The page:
Welcome to Positivity Practice #6! This week we’re taking a closer look at Pride. If you’re just joining us, we are more than halfway through our practices based on the top 10 positive emotions from Dr. Barbara Fredrickson’s book Positivity: Top Notch Research Reveals the Upward Spiral That Will Change Your Life.
If you recall, we’re learning ways to “broaden and build” upon positive emotions, Dr. Fredrickson’s bedrock philosophy. The most important thing to remember is to be open to them and to savor them.
Pride: a feeling or deep pleasure or satisfaction derived from on’s own achievements, the achievements of those with whom one is closely associated; a sense of one’s dignity or worth; be especially proud of a particular quality or skill.
Synonyms: ego, pridefulness, self-esteem, self-regard, self-respect.
As a wellness coach, I think that pride gets a bad rap. Firstly, it is considered one of the Seven Deadly Sins and takes this wonderful positive emotion and frames it in it’s most extreme form – hubris. Secondly, after sitting in hundreds of coaching sessions, I can tell you for sure that my clients are not suffering from an overabundance of pride. In fact, it’s quite the opposite. Session after session, I remind them to have more pride for their accomplishments instead of only looking at what wasn’t achieved.
Why is this? Perhaps, some of it is cultural. When I lived in England as a graduate student in theatre 20 years ago, I discovered to my chagrin, that it was frowned upon to be too boastful. That was news to me. I’m a pretty outspoken New Yorker, not afraid to share my accomplishments. It was hard to get used to. There are also certain parts of the United States as well that are far more modest than others. Some of it comes directly from our parents and families.
It still boggles me why we are so damn hard on ourselves (myself included). I know that some of our internal negativity is hardwired into our brains as a survival mechanism, but it looks like we’ve taken it way, way past its original intended use to keep the human species going. What I have found, is that clients have no problem feeling proud about the accomplishments for their children, grandchildren, spouses, nieces, nephews, friends, colleagues, etc…What goes lacking is celebrating that same sense of pride for their own.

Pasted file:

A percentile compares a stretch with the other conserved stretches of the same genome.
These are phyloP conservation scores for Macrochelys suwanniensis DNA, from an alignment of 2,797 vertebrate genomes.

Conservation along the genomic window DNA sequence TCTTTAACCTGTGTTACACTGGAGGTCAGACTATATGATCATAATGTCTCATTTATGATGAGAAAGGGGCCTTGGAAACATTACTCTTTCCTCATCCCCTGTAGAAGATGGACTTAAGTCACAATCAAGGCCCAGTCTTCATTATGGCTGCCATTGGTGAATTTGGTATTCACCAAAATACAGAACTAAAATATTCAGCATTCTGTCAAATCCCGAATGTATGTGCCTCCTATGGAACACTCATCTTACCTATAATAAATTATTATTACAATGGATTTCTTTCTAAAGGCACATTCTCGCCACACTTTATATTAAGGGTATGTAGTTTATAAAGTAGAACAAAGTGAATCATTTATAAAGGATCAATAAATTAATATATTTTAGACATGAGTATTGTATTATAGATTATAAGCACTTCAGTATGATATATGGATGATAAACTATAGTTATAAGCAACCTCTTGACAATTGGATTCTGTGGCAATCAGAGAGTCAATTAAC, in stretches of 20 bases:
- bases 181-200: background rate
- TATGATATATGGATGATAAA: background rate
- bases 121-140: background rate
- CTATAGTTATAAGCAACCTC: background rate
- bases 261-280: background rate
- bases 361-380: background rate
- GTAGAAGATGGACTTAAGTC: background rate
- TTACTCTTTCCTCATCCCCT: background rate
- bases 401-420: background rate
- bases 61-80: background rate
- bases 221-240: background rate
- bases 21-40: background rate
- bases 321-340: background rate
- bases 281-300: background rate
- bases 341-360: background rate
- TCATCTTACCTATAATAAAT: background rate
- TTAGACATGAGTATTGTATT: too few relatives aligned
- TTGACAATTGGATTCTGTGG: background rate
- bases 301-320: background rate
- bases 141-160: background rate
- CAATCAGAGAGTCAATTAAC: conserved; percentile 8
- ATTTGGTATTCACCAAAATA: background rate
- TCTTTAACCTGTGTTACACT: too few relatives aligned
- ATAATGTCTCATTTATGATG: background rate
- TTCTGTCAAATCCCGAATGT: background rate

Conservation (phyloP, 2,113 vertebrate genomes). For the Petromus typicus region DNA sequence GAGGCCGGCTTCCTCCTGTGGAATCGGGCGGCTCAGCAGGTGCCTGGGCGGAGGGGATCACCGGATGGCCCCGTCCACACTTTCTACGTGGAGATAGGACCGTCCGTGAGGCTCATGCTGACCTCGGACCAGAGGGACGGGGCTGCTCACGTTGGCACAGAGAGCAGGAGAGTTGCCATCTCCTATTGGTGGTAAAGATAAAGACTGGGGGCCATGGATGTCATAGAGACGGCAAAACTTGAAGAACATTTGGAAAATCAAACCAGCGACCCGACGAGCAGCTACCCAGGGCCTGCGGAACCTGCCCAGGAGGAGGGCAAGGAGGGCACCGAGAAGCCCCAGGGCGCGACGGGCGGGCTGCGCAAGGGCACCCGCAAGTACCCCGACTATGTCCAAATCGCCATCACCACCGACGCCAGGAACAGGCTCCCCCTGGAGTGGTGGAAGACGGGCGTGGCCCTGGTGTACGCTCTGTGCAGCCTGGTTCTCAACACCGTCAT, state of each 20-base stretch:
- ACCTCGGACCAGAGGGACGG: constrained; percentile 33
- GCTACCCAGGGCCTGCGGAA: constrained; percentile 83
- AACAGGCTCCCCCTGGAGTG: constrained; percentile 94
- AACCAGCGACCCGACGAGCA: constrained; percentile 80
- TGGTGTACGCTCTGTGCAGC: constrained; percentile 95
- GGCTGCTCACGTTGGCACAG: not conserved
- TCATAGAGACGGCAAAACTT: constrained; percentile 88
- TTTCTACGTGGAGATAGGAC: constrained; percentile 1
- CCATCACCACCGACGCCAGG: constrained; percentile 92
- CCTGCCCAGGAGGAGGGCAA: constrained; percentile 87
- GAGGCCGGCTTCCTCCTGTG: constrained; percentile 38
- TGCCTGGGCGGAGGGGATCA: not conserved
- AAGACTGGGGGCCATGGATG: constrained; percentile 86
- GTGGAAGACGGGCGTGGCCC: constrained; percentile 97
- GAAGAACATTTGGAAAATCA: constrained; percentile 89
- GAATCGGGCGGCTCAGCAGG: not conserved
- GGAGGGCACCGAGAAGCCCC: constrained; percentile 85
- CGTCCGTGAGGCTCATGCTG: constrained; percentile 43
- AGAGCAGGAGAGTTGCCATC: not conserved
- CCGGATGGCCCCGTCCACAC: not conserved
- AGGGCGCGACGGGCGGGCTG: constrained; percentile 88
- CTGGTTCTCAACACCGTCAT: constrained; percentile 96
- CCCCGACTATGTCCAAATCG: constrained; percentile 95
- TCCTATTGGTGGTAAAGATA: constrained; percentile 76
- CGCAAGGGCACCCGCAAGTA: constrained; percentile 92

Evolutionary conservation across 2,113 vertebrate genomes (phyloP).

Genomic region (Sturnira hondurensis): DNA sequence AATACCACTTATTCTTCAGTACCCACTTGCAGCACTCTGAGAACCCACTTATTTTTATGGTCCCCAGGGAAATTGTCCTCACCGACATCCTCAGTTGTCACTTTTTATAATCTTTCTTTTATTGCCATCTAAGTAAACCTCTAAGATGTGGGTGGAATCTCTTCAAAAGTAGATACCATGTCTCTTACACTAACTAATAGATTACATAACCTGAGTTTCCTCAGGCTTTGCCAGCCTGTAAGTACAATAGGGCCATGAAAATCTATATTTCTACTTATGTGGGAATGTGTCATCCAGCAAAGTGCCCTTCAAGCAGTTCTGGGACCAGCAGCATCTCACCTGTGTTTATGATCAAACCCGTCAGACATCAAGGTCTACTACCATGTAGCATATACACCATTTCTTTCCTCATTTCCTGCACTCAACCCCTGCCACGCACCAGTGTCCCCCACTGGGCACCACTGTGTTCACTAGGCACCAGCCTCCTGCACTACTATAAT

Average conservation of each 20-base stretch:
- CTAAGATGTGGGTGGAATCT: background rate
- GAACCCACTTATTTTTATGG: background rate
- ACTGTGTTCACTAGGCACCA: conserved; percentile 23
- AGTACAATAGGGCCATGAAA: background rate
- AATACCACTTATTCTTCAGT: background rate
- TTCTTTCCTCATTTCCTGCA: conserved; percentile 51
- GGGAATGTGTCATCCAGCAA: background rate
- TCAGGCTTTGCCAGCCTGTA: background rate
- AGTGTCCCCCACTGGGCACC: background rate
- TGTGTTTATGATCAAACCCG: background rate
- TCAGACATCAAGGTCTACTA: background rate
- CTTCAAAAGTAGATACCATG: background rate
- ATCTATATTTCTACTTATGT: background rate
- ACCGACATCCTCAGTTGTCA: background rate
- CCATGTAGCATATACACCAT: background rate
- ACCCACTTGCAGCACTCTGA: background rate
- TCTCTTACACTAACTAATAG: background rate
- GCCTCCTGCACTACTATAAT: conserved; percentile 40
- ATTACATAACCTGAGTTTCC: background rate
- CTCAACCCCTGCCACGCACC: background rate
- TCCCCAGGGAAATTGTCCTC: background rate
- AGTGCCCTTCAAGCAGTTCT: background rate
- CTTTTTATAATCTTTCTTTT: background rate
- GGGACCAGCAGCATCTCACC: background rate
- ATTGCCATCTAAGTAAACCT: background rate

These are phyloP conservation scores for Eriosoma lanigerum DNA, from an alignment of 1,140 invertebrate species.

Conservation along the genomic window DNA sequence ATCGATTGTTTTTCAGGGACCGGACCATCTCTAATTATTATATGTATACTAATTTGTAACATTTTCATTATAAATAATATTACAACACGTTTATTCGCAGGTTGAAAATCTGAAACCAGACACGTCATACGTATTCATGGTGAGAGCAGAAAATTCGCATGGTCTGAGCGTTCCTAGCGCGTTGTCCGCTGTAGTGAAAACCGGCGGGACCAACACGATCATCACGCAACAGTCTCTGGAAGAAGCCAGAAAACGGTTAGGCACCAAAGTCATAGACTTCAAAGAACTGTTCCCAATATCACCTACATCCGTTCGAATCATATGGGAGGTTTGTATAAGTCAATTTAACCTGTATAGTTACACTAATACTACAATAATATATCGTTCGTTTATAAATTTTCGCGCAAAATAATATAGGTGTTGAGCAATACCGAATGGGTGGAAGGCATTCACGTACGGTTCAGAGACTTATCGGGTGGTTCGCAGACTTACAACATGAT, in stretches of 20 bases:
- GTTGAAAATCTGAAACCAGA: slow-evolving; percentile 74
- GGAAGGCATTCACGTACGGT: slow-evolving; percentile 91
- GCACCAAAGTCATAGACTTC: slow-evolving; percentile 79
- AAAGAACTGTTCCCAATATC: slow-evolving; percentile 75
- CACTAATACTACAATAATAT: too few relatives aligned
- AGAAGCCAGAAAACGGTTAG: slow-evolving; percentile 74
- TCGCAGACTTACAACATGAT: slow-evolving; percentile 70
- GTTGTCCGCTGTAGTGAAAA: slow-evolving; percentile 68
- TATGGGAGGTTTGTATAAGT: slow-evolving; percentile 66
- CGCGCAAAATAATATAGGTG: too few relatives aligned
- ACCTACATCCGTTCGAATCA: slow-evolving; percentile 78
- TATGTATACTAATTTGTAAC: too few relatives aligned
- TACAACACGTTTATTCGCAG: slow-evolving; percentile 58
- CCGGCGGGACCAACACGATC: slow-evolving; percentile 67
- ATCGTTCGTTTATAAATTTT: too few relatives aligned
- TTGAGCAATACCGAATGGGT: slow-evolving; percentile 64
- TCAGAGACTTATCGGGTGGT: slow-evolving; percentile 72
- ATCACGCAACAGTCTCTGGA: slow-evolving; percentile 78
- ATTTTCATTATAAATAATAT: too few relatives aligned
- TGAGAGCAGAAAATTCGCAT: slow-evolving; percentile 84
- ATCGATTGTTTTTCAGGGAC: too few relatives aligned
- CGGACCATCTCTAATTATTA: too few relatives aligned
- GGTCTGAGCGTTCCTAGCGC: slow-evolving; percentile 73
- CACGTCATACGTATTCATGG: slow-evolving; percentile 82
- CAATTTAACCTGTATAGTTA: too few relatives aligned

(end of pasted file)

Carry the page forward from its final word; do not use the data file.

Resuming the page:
As I mentioned, clients will come into my office with their heads hanging their head low, quick to point out all of the ways they fell short of their weekly goals. Yet, when we do a weekly goal review, nine times out of ten, that client has actually achieved much more than they perceived. This is why I love to coach. I help them to celebrate their own success in some way in every session. I think of myself as the pride whisperer!
Although it can seem annoying now that we are so embedded in social media, it has made a tremendous impact about how we broadcast our pride. Posting on social media is a boon for the otherwise timid and can enable you to share achievements big and small. I know some of you are rolling your eyes, cursing that latest post of your best friend’s cheesecake, but take a moment to see why they are doing it. Have they learned how to bake for the first time? Are they making a cheesecake for their sick Aunt Rosie? Recognize and celebrate their success with them. Although the internet is overrun with its fair share of narcissists, not everyone is one, so let’s give our social circles the benefit of the doubt. There are plenty of people who seek attention attention’s sake without actually doing anything meaningful, and that’s not pride, that’s just annoying (and thankfully you can delete them).
I have a recent accomplishment I am extremely proud of that I’d like to share with you:
Two Sundays ago, I took my seat on the bike at the indoor cycling studio, CycleBar, in Fort Lee, NJ. Immediately, I noticed that I was flanked by a number of beautiful, perky, fit young women all wearing little black sports bras (the ones with the fancy backs) and leggings, and none who could be over 30 (let alone 26) – just about half my age. I soon found out that they also all just happened to be Cyclebar instructors to boot. Mind you, these classes are rhythm rides where you move on the bike to the beat of the music. Being in a row of instructors had just upped the ante – big time.
Although I was a cycle instructor in the past, I’ve had to put a lot of work into learning how to rhythm ride, especially at a fast pace. The fancy lights lowered and it was do or die time. I said to hell with it, and peeled off my shirt down to my sports bra to match these nubile women.
Guess what? I killed it! Tap backs, push-ups, quick fires, obliques – nailed it. I matched these instructors move for move. We were a front row force to be reckoned with. I couldn’t be prouder of myself; proud of myself for working out in my sports bra which I haven’t done in a very long time, proud of myself for doing all the fancy moves from top to bottom, and proud of myself for looking like the pro I know myself to be.
Here’s what I want you to do this week: share your own story of pride. Tell a friend, post it on social media, share it at the dinner table with your family, or share it here. There is absolutely nothing wrong with letting the world know how incredibly fabulous your achievements are. No wonder this positive emotion made it into the top ten!